1. Any situation will be approached with intentions on a continuum between good intentions and bad intentions.  At the ends of the continuum, actions are undertaken on purpose for a specific goal.  In the center is a neutral intention, which usually just means no particular goal was in mind when the action was taken, or the action taken was accidental.  
  2. The result of an action measures along a continuum between better outcomes and worse outcomes.  At the ends of this continuum are results that can definitely be said to have improved or worsened the situation.  In the center is the neutral or negligible outcome, which usually means neither benefit nor detriment.


  • Good Intention, Better Outcome (GI/BO): I would call this good-hearted with positive results.  In situations that need changing, it is the best possible outcome, and the one all people with good intentions will strive to meet.  For lack of a better word, I will call this Saintly.
  • Bad Intention, Worse Outcome (BI/WO): People who engage in this kind of behavior regularly fit most working definitions of evil, or mean-spirited.  Otherwise it’s just acting in a mean or spiteful way.  This is Deliberate Successful Sabotage.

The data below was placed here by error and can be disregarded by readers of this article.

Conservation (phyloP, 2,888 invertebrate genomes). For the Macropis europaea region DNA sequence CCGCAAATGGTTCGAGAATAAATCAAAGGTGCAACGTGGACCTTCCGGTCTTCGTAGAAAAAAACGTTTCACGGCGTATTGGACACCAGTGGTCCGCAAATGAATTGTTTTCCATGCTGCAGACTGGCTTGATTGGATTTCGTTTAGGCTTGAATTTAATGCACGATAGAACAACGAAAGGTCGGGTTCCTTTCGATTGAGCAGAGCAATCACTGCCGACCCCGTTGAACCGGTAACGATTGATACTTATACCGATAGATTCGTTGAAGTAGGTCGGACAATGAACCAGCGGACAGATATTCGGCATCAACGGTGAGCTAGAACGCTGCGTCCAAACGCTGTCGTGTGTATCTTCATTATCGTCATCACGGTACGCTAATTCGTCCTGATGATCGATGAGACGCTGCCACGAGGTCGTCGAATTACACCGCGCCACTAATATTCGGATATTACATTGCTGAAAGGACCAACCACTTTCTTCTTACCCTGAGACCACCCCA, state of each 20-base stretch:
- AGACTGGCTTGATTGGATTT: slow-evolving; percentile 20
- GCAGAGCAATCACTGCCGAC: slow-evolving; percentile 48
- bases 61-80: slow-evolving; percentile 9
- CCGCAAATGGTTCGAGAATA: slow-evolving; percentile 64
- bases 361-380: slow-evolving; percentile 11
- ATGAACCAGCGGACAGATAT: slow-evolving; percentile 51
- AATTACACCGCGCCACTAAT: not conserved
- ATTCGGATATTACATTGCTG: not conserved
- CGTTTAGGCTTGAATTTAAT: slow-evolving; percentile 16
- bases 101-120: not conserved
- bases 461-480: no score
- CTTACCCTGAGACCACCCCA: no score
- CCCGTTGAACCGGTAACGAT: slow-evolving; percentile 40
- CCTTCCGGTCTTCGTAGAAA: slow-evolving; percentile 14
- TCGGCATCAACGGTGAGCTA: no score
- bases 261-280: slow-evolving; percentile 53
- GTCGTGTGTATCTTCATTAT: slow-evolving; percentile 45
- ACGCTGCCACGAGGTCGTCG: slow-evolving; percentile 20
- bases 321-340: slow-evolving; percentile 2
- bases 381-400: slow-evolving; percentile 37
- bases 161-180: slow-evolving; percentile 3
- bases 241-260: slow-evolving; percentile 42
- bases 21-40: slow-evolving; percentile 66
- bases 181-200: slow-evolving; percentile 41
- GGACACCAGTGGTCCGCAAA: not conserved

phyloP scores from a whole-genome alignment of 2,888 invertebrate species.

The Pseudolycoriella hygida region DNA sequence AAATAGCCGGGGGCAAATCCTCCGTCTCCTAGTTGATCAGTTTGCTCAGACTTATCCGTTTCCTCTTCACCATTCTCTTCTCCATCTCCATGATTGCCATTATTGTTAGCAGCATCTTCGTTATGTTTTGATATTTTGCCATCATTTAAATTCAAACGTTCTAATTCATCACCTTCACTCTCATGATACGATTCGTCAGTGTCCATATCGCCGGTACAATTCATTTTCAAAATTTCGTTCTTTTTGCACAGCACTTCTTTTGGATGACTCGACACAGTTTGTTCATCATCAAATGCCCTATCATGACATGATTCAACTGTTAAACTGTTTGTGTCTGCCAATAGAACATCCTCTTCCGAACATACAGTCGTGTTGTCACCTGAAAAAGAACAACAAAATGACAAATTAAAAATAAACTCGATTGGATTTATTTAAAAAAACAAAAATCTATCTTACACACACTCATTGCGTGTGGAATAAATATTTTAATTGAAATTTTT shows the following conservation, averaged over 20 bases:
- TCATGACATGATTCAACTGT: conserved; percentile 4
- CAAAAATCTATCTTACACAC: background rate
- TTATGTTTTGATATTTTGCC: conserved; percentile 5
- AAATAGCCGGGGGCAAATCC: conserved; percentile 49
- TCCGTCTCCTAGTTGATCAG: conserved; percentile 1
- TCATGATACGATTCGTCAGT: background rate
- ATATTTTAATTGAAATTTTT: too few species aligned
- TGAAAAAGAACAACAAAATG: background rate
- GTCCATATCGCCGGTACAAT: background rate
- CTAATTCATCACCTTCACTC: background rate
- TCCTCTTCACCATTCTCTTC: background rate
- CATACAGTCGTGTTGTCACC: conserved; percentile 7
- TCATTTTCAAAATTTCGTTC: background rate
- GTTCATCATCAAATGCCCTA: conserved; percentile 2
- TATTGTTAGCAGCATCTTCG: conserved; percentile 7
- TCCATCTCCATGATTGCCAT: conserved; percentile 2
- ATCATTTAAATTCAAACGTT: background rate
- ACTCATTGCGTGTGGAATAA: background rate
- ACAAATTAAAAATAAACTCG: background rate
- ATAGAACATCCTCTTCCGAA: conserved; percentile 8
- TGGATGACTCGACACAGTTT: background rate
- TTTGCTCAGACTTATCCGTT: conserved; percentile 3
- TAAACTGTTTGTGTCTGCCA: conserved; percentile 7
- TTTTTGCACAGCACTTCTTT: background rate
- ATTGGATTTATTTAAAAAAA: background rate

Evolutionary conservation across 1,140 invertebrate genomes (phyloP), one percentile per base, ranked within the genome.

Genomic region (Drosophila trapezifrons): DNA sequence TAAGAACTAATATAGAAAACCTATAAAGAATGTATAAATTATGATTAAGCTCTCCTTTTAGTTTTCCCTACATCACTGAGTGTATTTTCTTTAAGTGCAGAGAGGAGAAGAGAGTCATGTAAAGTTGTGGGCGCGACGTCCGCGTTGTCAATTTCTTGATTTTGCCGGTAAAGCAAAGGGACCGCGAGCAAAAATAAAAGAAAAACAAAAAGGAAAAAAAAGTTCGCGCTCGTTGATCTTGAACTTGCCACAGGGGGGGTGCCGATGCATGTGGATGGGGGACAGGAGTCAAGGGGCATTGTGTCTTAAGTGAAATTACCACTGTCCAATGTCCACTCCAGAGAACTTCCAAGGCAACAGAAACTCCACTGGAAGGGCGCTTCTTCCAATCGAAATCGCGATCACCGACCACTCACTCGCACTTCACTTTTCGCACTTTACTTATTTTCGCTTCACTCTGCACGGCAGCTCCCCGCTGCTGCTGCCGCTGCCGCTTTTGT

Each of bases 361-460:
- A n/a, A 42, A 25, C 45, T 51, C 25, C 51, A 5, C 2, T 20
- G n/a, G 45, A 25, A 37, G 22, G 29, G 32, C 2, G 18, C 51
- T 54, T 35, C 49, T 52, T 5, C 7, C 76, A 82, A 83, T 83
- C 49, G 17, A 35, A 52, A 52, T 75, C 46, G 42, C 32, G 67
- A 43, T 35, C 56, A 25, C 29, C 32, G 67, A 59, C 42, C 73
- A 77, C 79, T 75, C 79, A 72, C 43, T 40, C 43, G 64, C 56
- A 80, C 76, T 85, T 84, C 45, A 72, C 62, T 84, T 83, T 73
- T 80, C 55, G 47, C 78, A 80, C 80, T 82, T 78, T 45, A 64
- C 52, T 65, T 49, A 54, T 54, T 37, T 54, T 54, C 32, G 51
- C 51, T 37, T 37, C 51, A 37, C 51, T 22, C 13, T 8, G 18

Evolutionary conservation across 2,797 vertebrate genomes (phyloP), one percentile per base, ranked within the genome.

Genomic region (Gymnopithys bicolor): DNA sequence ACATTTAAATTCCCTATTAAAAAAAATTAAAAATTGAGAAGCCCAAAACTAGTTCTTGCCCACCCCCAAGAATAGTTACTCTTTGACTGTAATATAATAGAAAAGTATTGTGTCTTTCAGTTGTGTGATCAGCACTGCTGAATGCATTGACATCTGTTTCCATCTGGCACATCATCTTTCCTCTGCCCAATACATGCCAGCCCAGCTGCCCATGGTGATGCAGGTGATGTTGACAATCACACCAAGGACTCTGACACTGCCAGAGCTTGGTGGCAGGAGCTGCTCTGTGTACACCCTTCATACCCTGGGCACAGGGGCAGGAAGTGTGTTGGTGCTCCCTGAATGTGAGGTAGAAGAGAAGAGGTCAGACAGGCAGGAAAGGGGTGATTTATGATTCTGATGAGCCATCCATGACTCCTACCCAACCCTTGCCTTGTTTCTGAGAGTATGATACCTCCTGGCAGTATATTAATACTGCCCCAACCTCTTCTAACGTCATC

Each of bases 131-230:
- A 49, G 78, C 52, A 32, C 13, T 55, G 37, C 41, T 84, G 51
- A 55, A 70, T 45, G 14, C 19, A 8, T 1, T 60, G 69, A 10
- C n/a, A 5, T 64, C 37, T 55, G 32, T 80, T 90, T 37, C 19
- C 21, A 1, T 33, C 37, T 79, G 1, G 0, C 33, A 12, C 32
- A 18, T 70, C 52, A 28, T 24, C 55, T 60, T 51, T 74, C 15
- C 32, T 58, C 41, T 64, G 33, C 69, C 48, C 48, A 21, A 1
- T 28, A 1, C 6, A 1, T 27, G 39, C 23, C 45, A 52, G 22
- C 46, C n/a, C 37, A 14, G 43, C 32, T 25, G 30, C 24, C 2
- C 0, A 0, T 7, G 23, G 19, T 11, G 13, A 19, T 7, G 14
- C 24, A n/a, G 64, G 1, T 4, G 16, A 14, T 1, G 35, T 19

• Neutral Intention, Neutral Outcome (NI/NO): There is nothing particularly mindful about actions undertaken here, and since the results do not change a situation, there’s little to examine from a values perspective.  Probably a great number of actions fall into this category.


The rest of the items create significant ambiguity by way of either self-negation, inconsequentiality, or simple mindlessness.  These form the sub-categories of the ambiguous item set.

Mindful Self-Negation

  • Good Intention, Worse Outcome (GI/WO): Due to gross misunderstanding, significant blind-spots, or some other reason, efforts to improve a situation have made it worse.  This one can be termed Mind Your Own Business.
  • Bad Intention, Better Outcome (BI/BO): Due to gross misunderstanding, significant blind-spots, or some other reason, efforts to worsen a situation have had the reverse effect.  This one can be termed Total Backfire.  The Streisand Effect is an example of how this works in practice.